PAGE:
Birdsong, whale songs or even the sound of insects can transport us to a faraway place—to a tropical forest, to the middle of the ocean or to a mountaintop.
But TNC scientists are proving that the sounds of nature can also tell us a lot about the health of a particular habitat, and whether conservation measures are working or not. After all, a scientist might have a lot better luck hearing a family of gibbons in a thick forest than actually seeing them or capturing images of them. Read “The Sound of a Tropical Forest,” published by TNC and partner scientists in Science (English only).
“One of the aspects of this work that I’m most excited about,” says paper co-author and TNC lead scientist Eddie Game, “is that bioacoustics has the potential to be a revolutionary stream of data for earth observation.” Read an interview with TNC Lead Scientist Eddie Game, here.
Sounds from an Indonesian forest that has never been logged.
No spoken words. Multilayered sounds from a forest with noises of birds, insects, frogs and mammals.
Sounds recorded in a selectively logged forest. The forest soundscape is not as complex as a forest that has never been logged.
No spoken words. Multilayered sounds from a forest with noises of birds, insects, frogs and mammals, but the sounds are not as full as the previous recording.
Sounds from an acacia plantation. Chainsaws are clearly audible.
You can only hear a few sounds from nature, but chainsaws are audible in the distance.
Which forest would you rather visit or live in?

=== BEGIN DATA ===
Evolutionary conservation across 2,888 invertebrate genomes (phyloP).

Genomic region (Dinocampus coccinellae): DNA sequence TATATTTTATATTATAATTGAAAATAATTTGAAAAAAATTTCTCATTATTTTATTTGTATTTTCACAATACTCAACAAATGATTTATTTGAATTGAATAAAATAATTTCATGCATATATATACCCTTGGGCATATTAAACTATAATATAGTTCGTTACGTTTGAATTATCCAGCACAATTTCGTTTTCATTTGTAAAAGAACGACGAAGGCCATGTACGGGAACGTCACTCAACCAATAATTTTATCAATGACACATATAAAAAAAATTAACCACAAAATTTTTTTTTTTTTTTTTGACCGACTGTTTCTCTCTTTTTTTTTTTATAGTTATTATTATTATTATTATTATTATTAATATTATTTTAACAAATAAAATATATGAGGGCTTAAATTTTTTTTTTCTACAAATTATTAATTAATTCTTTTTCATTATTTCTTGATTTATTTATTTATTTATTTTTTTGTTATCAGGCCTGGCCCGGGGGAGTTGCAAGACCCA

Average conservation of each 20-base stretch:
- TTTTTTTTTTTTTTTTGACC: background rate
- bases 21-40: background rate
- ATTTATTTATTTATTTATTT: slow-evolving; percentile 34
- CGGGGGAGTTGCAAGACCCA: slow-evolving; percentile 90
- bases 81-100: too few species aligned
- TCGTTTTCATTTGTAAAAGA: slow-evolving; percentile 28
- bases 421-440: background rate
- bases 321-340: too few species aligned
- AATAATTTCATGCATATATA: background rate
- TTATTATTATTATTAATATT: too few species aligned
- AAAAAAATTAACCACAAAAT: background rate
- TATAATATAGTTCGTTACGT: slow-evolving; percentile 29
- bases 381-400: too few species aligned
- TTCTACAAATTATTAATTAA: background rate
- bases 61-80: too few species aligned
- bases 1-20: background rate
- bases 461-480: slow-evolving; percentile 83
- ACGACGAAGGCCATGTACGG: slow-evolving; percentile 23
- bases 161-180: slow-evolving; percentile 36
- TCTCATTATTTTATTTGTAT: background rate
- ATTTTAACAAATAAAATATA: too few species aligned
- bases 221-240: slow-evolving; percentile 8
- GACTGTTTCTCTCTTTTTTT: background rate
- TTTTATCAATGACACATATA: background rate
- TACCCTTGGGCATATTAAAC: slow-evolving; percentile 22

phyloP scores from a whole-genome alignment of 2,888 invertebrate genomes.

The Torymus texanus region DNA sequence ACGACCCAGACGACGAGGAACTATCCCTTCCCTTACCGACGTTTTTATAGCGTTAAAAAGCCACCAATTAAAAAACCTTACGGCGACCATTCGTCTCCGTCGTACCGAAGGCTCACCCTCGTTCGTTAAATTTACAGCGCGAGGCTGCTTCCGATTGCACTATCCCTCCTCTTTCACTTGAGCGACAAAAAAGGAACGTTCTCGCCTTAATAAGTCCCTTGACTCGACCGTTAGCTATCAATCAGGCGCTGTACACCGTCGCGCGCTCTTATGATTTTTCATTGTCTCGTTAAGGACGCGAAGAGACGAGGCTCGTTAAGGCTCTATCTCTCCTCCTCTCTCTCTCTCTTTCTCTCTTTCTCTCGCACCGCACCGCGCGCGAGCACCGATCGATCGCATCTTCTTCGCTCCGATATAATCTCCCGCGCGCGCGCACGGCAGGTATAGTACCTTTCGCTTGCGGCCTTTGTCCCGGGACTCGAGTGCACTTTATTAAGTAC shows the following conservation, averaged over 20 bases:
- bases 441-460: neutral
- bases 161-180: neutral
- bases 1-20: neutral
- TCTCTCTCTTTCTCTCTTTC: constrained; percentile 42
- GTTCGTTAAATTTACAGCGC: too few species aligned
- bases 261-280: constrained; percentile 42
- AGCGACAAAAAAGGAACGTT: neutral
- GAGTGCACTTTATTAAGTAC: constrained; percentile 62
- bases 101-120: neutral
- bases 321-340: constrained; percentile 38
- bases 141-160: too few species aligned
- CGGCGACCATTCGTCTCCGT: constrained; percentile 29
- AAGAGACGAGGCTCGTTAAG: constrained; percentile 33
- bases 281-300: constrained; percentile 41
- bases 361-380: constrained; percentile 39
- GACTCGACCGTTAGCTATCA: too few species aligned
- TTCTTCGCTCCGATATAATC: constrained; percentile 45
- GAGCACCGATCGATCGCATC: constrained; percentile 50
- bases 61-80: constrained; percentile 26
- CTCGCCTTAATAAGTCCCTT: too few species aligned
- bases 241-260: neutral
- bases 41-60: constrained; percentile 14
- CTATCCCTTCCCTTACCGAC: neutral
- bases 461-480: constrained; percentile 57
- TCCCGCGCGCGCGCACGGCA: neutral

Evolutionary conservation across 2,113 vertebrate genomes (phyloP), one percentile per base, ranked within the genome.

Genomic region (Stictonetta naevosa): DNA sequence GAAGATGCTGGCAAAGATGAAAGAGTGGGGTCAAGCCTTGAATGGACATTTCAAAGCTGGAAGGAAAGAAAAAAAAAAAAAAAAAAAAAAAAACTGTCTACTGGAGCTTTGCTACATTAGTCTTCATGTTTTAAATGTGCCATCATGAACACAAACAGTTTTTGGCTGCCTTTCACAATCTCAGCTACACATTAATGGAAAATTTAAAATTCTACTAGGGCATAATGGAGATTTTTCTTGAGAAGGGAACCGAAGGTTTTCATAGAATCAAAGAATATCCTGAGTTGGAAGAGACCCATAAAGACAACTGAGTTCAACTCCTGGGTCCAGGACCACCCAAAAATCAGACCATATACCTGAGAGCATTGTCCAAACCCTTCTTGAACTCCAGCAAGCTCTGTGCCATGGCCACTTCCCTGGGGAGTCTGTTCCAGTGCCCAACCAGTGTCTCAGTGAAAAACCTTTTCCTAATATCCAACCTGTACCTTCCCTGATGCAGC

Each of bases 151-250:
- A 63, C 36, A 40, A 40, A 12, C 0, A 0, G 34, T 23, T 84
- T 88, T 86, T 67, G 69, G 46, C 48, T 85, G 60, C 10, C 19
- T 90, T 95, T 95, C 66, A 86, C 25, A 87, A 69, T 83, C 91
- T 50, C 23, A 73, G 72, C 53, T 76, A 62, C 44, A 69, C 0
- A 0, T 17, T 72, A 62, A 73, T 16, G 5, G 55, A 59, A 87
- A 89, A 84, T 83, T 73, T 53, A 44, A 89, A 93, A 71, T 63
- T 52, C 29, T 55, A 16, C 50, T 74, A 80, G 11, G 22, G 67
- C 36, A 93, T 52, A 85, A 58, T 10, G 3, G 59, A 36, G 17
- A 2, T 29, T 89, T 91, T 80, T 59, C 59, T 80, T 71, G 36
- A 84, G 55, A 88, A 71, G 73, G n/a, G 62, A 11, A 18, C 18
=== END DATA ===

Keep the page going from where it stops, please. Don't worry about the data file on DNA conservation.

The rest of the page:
Or perhaps you’re more of a coast person… In which case, take a moment to listen in here, to a recording made at a TNC preserve in Washington State, U.S. See first if you can guess what species you’re listening to, then scroll to the bottom to check your answers (hint: one species of marine mammal and eleven species of bird!).
In fact, scientists are even exploring the sounds fish make—and even the sounds a river makes—can indicate a freshwater habitat’s health and what can be done to protect or improve it.
(Didn’t know fish make sound? They do! Listen here to these spangled grunters in Australia.)
From monitoring poaching of African elephants to rare Australian night parrots and nearly extinct vaquita porpoises, the emerging field of bioacoustics is helping wildlife biologists and conservation ecologists document habitat and species health… Which, in turn, could revolutionize how conservation gest done. TNC is using such techniques to measure the effectiveness of community conservation in Papua New Guinea.
Comparing Best Practices for Forests
This is certainly true in the tropical Indonesian rainforests of Borneo, where TNC is helping the government develop land-use planning that allows for both nature protection and economic development at the same time. For example, our bioacoustics monitoring work in Borneo is helping our scientists there answer the question: is it better for biodiversity, including orangutans, to have reduced-impact, selective logging across a wider area, or intensive agriculture like palm oil plantations interspersed with protected, pristine forests? See TNC scientists in action, working to answer this question.
Acoustic recorders are less expensive than a lot of other monitoring tools available to scientists, and the field of bioacoustics monitoring is expanding and gaining wider acceptance. While the technology may not be cutting-edge, the advancements in conservation that result from this work may nonetheless be game-changing.